It was interesting to observe that some of the sonic differences and remixing decisions found with the Legacy stereo remix seem to have been patterned after the original mono mix of this song, which ran two seconds longer (3:35 listed; 3:33 actual length) and thus included a barely audible final drum roll absent from the stereo mixes (3:33 listed; 3:31 actual length). Undeniably, the mono mix (single and album) had a driving, relentless intensity that was quite effective: the Rickenbacker was understandably dominant during McGuinn’s three incredible overdubbed solos (starting at 00:11; 1:43; and 2:57), while Crosby’s stabbing rhythm guitar fills were mixed higher prior to the Rickenbacker solos.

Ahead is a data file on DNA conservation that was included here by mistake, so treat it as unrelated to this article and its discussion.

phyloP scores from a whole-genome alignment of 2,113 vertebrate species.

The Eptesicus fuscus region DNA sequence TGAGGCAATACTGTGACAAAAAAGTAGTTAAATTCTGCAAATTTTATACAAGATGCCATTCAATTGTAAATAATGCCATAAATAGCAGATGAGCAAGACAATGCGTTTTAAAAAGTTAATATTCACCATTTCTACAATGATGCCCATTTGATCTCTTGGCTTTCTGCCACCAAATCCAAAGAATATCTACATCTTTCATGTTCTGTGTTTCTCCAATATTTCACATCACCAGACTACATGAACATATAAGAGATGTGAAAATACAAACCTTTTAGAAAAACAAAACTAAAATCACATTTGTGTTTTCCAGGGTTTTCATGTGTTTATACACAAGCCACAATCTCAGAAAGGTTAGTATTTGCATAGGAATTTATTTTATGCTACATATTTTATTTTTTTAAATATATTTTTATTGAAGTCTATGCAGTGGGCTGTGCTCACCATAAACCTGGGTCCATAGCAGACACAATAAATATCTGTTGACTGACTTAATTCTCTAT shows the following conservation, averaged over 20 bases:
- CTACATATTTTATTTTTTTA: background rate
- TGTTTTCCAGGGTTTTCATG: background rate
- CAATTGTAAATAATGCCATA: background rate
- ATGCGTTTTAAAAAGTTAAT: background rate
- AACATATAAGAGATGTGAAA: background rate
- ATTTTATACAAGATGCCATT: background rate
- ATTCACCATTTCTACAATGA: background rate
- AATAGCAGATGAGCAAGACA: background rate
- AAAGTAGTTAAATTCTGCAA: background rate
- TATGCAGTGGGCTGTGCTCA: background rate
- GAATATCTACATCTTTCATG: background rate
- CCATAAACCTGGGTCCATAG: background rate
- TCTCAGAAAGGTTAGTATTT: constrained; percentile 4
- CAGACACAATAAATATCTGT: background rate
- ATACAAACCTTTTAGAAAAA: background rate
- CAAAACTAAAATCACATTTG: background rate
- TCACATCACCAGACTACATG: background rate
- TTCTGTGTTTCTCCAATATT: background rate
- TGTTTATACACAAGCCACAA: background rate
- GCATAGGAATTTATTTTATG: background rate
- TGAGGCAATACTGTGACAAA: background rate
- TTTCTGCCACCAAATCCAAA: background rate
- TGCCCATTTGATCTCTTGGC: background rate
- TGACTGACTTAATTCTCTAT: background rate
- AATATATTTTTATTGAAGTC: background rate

However, the 12-string lead receded during the rest of the song, while the vocals were louder, being mixed more out front. The rhythm section was generally well presented on the mono mix, although it inevitably lacked the detail and separation of the 1966 stereo mix, and was normally in the background; the drums provided decent accent at critical points. It bears mentioning that the mono single mix displayed a tad more ‘pop’, with evidence of compression (1-2dB) than the mono album version. As presented on the Blu-Spec disc, the latter exhibited a surprising 2dB channel differential in places- uncharacteristic of a monaural mix, and unlike the single ‘45’ mix’s virtual 0dB channel deviation.